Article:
•The Christian scriptures use the Greek word (psūchê), or psyche, for soul, translating the Hebrew word nepesh for the Greek. It kept the original meaning, however, of nepesh, or breath, or of a living, breathing, conscious being, which initially did not have an intent of an immortal soul. Later, the Biblical Patristic writers would adopt the Greek interpretation for soul as a separate, immortal entity (2).

Islam uses the Arabic word which includes several definitions, one of which is a person’s essential, immortal self (Wikipedia).

And it’s not necessarily either/or

Clinical depression is the layman’s term for Major Depressive Disorder (MDD), its symptoms laid out in the Diagnostic and Statistical Manual of Mental Disorders (see Note 3, with the symptoms included at the end of this blog under Depression DSM-5 Diagnostic Criteria). An MDD diagnosis for a mental health professional centers around determining for how long, and to what degree, these symptoms persist in an individual’s life and whether or not he/she still finds joy in everyday life. Can the sufferer still enjoy a good book? A good movie? A night out on the town with friends? Hiking in the woods? How is the individual functioning in life’s daily routine?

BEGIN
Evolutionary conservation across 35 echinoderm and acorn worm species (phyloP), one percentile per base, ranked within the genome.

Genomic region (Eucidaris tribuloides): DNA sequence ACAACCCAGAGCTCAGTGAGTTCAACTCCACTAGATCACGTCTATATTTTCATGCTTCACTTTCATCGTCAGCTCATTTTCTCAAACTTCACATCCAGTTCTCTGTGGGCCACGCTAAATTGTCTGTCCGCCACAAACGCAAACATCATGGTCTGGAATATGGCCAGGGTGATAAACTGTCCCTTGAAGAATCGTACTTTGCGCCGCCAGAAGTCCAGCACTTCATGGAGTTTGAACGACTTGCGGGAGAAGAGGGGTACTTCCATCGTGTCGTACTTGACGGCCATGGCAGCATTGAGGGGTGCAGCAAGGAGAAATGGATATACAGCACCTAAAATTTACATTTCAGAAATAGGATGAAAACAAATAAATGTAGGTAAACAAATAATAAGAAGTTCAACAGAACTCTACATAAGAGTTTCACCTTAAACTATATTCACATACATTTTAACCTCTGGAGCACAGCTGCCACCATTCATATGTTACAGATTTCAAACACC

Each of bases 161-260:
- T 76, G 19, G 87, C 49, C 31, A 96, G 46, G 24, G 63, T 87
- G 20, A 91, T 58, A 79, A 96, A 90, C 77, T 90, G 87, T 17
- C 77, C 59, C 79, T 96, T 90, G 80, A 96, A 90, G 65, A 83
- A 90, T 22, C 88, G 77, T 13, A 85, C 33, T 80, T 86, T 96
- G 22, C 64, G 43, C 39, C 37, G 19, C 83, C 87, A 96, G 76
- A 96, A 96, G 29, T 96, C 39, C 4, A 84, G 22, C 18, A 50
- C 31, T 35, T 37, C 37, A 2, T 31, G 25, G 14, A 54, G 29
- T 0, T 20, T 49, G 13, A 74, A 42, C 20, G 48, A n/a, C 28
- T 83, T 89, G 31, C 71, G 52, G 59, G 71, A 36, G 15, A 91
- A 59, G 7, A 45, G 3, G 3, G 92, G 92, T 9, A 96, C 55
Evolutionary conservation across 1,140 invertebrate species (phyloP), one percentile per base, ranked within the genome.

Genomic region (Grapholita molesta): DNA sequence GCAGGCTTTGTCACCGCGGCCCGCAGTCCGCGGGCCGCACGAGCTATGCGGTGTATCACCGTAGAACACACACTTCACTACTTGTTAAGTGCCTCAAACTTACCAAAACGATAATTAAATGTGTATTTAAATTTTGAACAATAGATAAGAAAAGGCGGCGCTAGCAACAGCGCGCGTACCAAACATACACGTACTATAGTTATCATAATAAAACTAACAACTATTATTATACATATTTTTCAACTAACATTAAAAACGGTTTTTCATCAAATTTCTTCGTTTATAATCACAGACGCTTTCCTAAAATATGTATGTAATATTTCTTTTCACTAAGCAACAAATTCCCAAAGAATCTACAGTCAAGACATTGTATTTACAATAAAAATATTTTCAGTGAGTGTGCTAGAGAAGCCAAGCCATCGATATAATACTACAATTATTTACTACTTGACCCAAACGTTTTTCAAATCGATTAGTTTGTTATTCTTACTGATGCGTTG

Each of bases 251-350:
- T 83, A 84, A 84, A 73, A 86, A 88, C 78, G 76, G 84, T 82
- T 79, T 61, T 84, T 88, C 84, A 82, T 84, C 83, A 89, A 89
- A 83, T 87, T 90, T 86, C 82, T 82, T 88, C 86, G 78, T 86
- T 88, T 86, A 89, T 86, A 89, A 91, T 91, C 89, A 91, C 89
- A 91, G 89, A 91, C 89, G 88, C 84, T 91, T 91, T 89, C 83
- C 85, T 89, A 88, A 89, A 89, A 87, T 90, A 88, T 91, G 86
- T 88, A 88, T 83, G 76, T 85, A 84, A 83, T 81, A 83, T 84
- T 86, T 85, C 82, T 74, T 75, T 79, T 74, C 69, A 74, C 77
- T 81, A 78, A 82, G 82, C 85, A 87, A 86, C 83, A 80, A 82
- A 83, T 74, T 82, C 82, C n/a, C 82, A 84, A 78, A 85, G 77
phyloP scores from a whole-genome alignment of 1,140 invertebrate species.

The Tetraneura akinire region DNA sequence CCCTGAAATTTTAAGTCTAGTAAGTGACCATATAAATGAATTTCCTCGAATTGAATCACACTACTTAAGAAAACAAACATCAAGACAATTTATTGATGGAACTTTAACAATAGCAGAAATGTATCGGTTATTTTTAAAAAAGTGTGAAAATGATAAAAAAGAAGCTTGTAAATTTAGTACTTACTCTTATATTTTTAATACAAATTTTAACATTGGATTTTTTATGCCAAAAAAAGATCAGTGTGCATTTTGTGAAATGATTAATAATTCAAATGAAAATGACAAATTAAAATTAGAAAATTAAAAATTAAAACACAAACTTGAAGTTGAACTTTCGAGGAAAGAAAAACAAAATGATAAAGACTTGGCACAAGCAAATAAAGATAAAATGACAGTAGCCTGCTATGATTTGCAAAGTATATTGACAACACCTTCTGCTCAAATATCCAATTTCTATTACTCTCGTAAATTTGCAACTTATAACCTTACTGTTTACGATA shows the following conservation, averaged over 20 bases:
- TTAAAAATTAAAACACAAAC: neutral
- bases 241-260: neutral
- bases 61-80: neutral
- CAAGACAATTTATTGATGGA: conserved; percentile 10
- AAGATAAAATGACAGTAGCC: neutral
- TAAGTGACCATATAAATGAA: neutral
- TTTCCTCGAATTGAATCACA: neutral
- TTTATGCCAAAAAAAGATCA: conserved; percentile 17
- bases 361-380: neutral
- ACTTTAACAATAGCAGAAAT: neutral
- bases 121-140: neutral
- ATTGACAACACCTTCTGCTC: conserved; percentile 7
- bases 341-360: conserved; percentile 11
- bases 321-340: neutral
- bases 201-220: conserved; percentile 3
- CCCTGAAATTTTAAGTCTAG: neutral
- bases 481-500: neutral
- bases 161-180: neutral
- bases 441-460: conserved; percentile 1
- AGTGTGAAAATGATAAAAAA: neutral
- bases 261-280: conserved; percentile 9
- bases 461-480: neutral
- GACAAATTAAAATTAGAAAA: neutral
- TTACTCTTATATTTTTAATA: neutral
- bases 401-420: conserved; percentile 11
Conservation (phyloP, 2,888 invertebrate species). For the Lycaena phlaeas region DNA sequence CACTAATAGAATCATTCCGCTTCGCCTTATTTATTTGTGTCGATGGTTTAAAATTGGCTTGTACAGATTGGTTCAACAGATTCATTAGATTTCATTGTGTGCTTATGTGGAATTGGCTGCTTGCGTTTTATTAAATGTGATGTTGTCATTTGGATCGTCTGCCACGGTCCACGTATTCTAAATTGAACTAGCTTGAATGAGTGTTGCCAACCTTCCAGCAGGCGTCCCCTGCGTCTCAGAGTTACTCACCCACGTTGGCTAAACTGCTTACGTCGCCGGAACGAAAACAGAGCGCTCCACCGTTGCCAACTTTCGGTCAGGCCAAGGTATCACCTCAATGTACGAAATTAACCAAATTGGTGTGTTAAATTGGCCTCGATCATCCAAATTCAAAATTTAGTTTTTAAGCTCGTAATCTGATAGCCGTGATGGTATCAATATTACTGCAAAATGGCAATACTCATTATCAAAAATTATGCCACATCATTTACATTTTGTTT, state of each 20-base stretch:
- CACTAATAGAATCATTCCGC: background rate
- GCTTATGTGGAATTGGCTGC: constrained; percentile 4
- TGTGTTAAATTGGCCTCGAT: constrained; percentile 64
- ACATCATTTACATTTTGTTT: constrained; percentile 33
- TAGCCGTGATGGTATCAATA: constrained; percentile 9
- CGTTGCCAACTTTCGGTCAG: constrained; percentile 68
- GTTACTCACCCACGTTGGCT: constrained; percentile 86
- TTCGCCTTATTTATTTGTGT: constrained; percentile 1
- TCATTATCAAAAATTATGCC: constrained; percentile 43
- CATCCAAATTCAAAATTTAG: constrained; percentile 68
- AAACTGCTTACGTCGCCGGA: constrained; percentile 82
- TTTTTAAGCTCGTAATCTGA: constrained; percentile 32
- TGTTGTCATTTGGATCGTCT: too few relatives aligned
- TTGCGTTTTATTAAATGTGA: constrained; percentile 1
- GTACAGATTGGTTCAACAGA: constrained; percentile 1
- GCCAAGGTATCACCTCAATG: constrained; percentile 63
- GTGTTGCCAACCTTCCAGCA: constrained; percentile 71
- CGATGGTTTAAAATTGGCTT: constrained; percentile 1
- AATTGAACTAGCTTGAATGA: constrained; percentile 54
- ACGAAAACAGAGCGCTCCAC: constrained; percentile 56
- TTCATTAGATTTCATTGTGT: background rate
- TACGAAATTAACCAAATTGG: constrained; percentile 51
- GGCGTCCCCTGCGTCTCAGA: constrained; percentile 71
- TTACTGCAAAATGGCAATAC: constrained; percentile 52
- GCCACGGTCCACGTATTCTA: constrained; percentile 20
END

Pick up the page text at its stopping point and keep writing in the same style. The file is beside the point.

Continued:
And it’s not either/or—we’re not limited to a dark night OR a MDD—but it’s often and/but. Sometimes life throws many stressors at us at one time—death of a loved one, a job change, a divorce, a cross-country move—and pharmacological interventions can help us get over the hump. These same events often then act as dark nights when they strike “you at the core of your existence. It’s not just a feeling, but a rupture at the core of your very being, and it may take a long while to get to the other end of it” (4).

Sadness or depression?

Sadness intertwines itself with depression. How to discern what’s going on? Sadness is a normal emotion, usually triggered by external life events, such as the passing of a pet, the moving away of a friend, or loss of a job. But one can still find pleasures and joy in everyday life. And with time, it will go away.

Sadness in depression, however, needs no external trigger. But it isn’t just the degree of sadness, but the combination of factors in a MDD as noted above: how long, and to what degree, these symptoms persist in an individual’s life, whether or not he/she still finds joy in everyday life, and is the individual able to function in life’s daily routine (see Note 5 for a link for more details on sadness).